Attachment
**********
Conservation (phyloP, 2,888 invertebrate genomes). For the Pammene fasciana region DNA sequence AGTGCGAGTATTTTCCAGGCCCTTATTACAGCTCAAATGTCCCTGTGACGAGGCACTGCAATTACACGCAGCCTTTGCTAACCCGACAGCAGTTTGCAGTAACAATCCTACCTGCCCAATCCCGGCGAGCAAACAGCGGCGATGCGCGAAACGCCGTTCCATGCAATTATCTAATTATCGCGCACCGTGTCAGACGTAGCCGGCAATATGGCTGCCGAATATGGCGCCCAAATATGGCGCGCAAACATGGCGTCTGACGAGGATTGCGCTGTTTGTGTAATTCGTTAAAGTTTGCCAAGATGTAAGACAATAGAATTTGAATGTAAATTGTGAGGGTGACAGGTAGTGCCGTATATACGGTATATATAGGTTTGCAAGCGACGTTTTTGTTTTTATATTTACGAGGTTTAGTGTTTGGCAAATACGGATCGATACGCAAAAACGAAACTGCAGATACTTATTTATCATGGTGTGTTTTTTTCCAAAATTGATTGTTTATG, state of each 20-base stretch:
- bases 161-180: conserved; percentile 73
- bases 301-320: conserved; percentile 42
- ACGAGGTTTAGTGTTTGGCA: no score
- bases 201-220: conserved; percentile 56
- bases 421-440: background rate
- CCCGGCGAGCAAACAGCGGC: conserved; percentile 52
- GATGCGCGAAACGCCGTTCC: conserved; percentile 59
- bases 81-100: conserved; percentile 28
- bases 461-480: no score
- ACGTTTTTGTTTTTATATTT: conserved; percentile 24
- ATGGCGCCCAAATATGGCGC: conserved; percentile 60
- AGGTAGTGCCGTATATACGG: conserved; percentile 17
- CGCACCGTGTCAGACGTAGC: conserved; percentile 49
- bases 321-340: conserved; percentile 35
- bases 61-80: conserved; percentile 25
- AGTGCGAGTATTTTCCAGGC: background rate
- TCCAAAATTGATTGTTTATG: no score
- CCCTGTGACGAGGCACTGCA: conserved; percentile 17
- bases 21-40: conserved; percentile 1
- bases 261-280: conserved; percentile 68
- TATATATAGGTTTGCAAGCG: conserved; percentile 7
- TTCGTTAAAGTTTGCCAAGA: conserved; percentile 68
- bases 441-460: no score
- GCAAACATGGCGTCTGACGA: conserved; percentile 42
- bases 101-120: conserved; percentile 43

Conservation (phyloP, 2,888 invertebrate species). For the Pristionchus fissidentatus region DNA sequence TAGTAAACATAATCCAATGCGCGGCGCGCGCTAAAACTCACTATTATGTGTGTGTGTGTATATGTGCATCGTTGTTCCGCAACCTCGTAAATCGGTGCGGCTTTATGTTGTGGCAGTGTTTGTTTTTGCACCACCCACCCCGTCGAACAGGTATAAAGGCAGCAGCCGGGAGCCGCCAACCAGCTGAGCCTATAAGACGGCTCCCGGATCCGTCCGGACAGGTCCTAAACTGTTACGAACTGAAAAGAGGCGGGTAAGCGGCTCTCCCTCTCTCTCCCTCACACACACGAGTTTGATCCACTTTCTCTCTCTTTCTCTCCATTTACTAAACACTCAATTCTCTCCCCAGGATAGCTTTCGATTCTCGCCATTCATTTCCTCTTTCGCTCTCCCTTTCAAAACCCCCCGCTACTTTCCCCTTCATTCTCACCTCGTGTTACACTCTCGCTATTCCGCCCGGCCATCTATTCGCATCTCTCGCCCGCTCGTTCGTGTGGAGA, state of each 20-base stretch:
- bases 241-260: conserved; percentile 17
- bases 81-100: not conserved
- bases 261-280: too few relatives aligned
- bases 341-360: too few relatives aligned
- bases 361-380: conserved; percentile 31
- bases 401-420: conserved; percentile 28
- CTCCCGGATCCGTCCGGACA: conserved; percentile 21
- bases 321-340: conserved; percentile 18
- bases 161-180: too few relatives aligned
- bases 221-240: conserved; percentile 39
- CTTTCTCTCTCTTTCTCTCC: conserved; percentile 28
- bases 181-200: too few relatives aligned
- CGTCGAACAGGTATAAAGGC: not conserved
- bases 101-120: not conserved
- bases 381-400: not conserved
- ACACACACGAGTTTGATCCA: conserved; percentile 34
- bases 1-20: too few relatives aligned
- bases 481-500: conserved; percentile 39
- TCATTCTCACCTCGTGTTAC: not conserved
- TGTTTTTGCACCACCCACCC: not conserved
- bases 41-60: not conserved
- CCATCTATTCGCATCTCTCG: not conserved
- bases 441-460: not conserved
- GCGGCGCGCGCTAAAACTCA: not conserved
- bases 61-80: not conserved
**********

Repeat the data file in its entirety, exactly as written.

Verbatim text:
Conservation (phyloP, 2,888 invertebrate genomes). For the Pammene fasciana region DNA sequence AGTGCGAGTATTTTCCAGGCCCTTATTACAGCTCAAATGTCCCTGTGACGAGGCACTGCAATTACACGCAGCCTTTGCTAACCCGACAGCAGTTTGCAGTAACAATCCTACCTGCCCAATCCCGGCGAGCAAACAGCGGCGATGCGCGAAACGCCGTTCCATGCAATTATCTAATTATCGCGCACCGTGTCAGACGTAGCCGGCAATATGGCTGCCGAATATGGCGCCCAAATATGGCGCGCAAACATGGCGTCTGACGAGGATTGCGCTGTTTGTGTAATTCGTTAAAGTTTGCCAAGATGTAAGACAATAGAATTTGAATGTAAATTGTGAGGGTGACAGGTAGTGCCGTATATACGGTATATATAGGTTTGCAAGCGACGTTTTTGTTTTTATATTTACGAGGTTTAGTGTTTGGCAAATACGGATCGATACGCAAAAACGAAACTGCAGATACTTATTTATCATGGTGTGTTTTTTTCCAAAATTGATTGTTTATG, state of each 20-base stretch:
- bases 161-180: conserved; percentile 73
- bases 301-320: conserved; percentile 42
- ACGAGGTTTAGTGTTTGGCA: no score
- bases 201-220: conserved; percentile 56
- bases 421-440: background rate
- CCCGGCGAGCAAACAGCGGC: conserved; percentile 52
- GATGCGCGAAACGCCGTTCC: conserved; percentile 59
- bases 81-100: conserved; percentile 28
- bases 461-480: no score
- ACGTTTTTGTTTTTATATTT: conserved; percentile 24
- ATGGCGCCCAAATATGGCGC: conserved; percentile 60
- AGGTAGTGCCGTATATACGG: conserved; percentile 17
- CGCACCGTGTCAGACGTAGC: conserved; percentile 49
- bases 321-340: conserved; percentile 35
- bases 61-80: conserved; percentile 25
- AGTGCGAGTATTTTCCAGGC: background rate
- TCCAAAATTGATTGTTTATG: no score
- CCCTGTGACGAGGCACTGCA: conserved; percentile 17
- bases 21-40: conserved; percentile 1
- bases 261-280: conserved; percentile 68
- TATATATAGGTTTGCAAGCG: conserved; percentile 7
- TTCGTTAAAGTTTGCCAAGA: conserved; percentile 68
- bases 441-460: no score
- GCAAACATGGCGTCTGACGA: conserved; percentile 42
- bases 101-120: conserved; percentile 43

Conservation (phyloP, 2,888 invertebrate species). For the Pristionchus fissidentatus region DNA sequence TAGTAAACATAATCCAATGCGCGGCGCGCGCTAAAACTCACTATTATGTGTGTGTGTGTATATGTGCATCGTTGTTCCGCAACCTCGTAAATCGGTGCGGCTTTATGTTGTGGCAGTGTTTGTTTTTGCACCACCCACCCCGTCGAACAGGTATAAAGGCAGCAGCCGGGAGCCGCCAACCAGCTGAGCCTATAAGACGGCTCCCGGATCCGTCCGGACAGGTCCTAAACTGTTACGAACTGAAAAGAGGCGGGTAAGCGGCTCTCCCTCTCTCTCCCTCACACACACGAGTTTGATCCACTTTCTCTCTCTTTCTCTCCATTTACTAAACACTCAATTCTCTCCCCAGGATAGCTTTCGATTCTCGCCATTCATTTCCTCTTTCGCTCTCCCTTTCAAAACCCCCCGCTACTTTCCCCTTCATTCTCACCTCGTGTTACACTCTCGCTATTCCGCCCGGCCATCTATTCGCATCTCTCGCCCGCTCGTTCGTGTGGAGA, state of each 20-base stretch:
- bases 241-260: conserved; percentile 17
- bases 81-100: not conserved
- bases 261-280: too few relatives aligned
- bases 341-360: too few relatives aligned
- bases 361-380: conserved; percentile 31
- bases 401-420: conserved; percentile 28
- CTCCCGGATCCGTCCGGACA: conserved; percentile 21
- bases 321-340: conserved; percentile 18
- bases 161-180: too few relatives aligned
- bases 221-240: conserved; percentile 39
- CTTTCTCTCTCTTTCTCTCC: conserved; percentile 28
- bases 181-200: too few relatives aligned
- CGTCGAACAGGTATAAAGGC: not conserved
- bases 101-120: not conserved
- bases 381-400: not conserved
- ACACACACGAGTTTGATCCA: conserved; percentile 34
- bases 1-20: too few relatives aligned
- bases 481-500: conserved; percentile 39
- TCATTCTCACCTCGTGTTAC: not conserved
- TGTTTTTGCACCACCCACCC: not conserved
- bases 41-60: not conserved
- CCATCTATTCGCATCTCTCG: not conserved
- bases 441-460: not conserved
- GCGGCGCGCGCTAAAACTCA: not conserved
- bases 61-80: not conserved